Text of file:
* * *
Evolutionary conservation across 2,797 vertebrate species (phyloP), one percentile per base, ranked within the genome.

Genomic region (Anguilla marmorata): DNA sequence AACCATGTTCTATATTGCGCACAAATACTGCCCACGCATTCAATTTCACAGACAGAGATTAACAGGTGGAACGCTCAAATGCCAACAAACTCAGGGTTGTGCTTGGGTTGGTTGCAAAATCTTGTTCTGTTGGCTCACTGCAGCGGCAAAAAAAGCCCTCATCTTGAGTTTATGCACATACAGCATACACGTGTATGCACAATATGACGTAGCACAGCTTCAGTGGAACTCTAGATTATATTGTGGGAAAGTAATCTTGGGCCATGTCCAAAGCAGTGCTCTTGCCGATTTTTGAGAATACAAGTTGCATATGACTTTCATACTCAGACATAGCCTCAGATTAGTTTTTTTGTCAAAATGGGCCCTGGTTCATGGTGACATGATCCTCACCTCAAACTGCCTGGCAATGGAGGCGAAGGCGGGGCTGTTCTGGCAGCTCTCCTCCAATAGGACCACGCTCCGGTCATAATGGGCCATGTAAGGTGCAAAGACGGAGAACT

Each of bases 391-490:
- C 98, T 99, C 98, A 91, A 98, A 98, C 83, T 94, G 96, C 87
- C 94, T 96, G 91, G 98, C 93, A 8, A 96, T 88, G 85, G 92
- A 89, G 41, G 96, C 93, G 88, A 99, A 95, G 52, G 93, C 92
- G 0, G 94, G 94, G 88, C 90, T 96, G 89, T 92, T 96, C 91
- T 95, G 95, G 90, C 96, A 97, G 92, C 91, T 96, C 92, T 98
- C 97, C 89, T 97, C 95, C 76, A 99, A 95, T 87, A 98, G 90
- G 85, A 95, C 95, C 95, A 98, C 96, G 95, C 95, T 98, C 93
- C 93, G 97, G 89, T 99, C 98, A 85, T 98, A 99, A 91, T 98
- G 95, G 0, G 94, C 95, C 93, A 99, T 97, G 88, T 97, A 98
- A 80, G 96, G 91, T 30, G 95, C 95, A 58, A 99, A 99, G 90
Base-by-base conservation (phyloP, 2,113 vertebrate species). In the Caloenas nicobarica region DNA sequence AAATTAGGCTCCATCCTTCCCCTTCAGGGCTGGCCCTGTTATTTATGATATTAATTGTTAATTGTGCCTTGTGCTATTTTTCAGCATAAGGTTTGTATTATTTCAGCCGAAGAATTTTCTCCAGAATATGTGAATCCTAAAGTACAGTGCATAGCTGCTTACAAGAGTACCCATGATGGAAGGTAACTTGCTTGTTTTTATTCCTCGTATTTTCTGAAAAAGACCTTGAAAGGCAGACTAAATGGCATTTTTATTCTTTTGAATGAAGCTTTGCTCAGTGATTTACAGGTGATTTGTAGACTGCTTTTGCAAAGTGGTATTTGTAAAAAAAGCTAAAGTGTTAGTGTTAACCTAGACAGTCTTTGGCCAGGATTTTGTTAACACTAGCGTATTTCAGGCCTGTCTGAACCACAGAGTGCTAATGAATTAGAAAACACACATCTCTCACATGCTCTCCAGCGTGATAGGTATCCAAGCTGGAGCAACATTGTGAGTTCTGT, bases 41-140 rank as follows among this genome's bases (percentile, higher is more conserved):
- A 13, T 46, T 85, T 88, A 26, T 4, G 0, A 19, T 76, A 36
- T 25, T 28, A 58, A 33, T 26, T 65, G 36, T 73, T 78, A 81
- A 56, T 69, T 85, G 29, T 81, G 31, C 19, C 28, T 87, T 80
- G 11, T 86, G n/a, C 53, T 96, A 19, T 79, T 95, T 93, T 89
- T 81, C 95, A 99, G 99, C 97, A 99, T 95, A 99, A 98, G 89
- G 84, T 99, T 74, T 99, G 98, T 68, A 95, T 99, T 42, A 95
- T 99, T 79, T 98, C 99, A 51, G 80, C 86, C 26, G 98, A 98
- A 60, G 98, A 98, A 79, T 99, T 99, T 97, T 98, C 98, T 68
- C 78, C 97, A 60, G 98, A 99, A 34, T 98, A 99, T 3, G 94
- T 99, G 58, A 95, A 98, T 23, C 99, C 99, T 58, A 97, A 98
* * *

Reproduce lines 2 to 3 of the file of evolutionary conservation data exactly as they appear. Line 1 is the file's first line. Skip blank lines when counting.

Genomic region (Anguilla marmorata): DNA sequence AACCATGTTCTATATTGCGCACAAATACTGCCCACGCATTCAATTTCACAGACAGAGATTAACAGGTGGAACGCTCAAATGCCAACAAACTCAGGGTTGTGCTTGGGTTGGTTGCAAAATCTTGTTCTGTTGGCTCACTGCAGCGGCAAAAAAAGCCCTCATCTTGAGTTTATGCACATACAGCATACACGTGTATGCACAATATGACGTAGCACAGCTTCAGTGGAACTCTAGATTATATTGTGGGAAAGTAATCTTGGGCCATGTCCAAAGCAGTGCTCTTGCCGATTTTTGAGAATACAAGTTGCATATGACTTTCATACTCAGACATAGCCTCAGATTAGTTTTTTTGTCAAAATGGGCCCTGGTTCATGGTGACATGATCCTCACCTCAAACTGCCTGGCAATGGAGGCGAAGGCGGGGCTGTTCTGGCAGCTCTCCTCCAATAGGACCACGCTCCGGTCATAATGGGCCATGTAAGGTGCAAAGACGGAGAACT

Each of bases 391-490: